Escaping the Melian Dialogue

"The strong do what they can and the weak suffer what they must."


Right, as the world goes, is only in question between equals in power, while the strong do what they can and the weak suffer what they must.


Behold the true, primal, and ruthless nature of politics.

At the height of the Peloponnesian War, the ancient historian Thucydides recounts a dramatic encounter between Athens and Melos. The balance-of-power between these two city-states could not have been more lopsided. Athens was a great hegemonic power. She ruled a vast Mediterranean empire and commanded an indomitable navy. Melos was just a tiny island in the Aegina Sea that remained neutral while the rest of Greece was convulsed against each other.

In 416 BC an Athenian expedition was sent against Melos and the Athenians first attempted to negotiate. The Athenian terms were harsh: either become a subject of the empire and pay tribute or be destroyed. Faced with a desperate choice between fighting a hopeless war or slavery, the Melians appealed to logos hoping the refined and sophisticated Athenians would be persuaded to treat their fellow Greeks fairly.

In these negotiations, the Athenians did not waste any time with specious pretenses. They did not try to persuade the Melians into submission by recounting the obligation owed to Athens for defending the common liberty of Greece against Xerxes and the Persian menace just a few generations past. Instead, the Athenians were frank and proclaimed that since they were strong they will do what they want and since Melos was weak, they will suffer what they must.

The Melians refused to surrender and decided to leave their fate up to the gods and trust that others, like the Spartans, would come to their aid and provide deliverance. Alas, reinforcements never arrived. In the end, the Athenians executed all of the Melian men and enslaved their women and children.

Fast forward over two thousand years to 2021. After an incredibly turbulent presidential election, the relationship between the political Left and Right slightly mirrors that between Athens and Melos. The Left is today's cultural hegemon. They drive the prevailing narrative and dominate most established positions of power in American society: government bureaucracies, media, corporate board rooms, education, and more.

 The left is a fount of virtue, while the right is a deplorable trash heap.

The Right represents a declining cultural power. If conservatives occupy positions of influence they know it is in their best interest to just keep quiet. The right is always playing from behind, and wildly out of sync with the Republican party which makes achieving any significant sustainable political victory nearly impossible.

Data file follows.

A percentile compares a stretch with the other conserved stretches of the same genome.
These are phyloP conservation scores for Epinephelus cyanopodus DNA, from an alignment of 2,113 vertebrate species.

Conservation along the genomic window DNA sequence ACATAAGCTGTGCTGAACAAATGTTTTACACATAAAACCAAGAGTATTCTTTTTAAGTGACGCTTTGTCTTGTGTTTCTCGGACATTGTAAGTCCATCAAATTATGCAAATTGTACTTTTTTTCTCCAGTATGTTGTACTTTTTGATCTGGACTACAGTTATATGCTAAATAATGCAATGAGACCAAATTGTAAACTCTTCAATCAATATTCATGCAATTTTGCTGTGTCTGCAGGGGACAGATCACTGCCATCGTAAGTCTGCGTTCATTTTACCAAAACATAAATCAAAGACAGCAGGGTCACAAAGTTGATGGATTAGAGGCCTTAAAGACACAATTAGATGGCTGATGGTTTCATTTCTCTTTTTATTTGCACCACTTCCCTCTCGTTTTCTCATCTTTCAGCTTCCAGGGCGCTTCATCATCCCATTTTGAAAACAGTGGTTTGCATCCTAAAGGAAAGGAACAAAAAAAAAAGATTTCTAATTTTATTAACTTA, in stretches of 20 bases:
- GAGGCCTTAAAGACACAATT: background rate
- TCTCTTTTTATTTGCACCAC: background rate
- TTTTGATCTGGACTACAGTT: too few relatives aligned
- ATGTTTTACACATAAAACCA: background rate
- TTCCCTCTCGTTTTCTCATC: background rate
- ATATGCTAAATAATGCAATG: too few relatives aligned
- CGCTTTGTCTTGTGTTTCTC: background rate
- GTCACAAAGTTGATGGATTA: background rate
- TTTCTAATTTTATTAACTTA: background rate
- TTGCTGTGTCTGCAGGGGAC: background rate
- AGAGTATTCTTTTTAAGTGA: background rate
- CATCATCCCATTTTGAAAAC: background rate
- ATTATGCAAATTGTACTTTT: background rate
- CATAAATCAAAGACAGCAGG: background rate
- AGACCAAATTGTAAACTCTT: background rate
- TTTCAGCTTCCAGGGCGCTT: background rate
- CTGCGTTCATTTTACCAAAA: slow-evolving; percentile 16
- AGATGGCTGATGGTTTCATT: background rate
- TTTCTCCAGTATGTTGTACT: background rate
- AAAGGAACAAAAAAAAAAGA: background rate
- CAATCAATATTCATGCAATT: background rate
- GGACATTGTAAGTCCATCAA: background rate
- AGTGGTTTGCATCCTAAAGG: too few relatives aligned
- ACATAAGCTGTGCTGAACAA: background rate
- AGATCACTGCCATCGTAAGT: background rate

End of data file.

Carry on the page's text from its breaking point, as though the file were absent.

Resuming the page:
In the ensuing fallout from the Capitol Siege, we witnessed a coronation of the Left's hegemony over American society. In a matter of just two years, they have gone from de-platforming people like Alex Jones to censuring a sitting President of the United States. One day we are told that rioting is the language of the unheard but on the next, we are told similar scenes amount to insurrection. Some bad actors are given the noble rank of social justice warrior, while other bad actors are labeled domestic terrorists. Politicians on the left question election results because they are the valiant defenders of democracy, and politicians on the right question election results because they are seditious fascists.  

Cries of "hypocrisy" and "double standards" pour out from people on the Right in vain. The Right is not being treated fairly, but that should not come as a surprise. Such is the true, primal, and ruthless nature of politics. The strong do what they can and the weak suffer what they must.

The Left would be wise not to abuse their superior station. If they wield their power responsibly and treat their cultural inferiors with magnanimity and grace, there will be no alarm for concern. But power almost inevitably breeds arrogance. If the Left becomes a tyrant over those of their fellow citizens with whom they disagree, dark days lie ahead. From what we have seen from the Left up to this point, the Right should now brace themselves and prepare to suffer what is headed their way.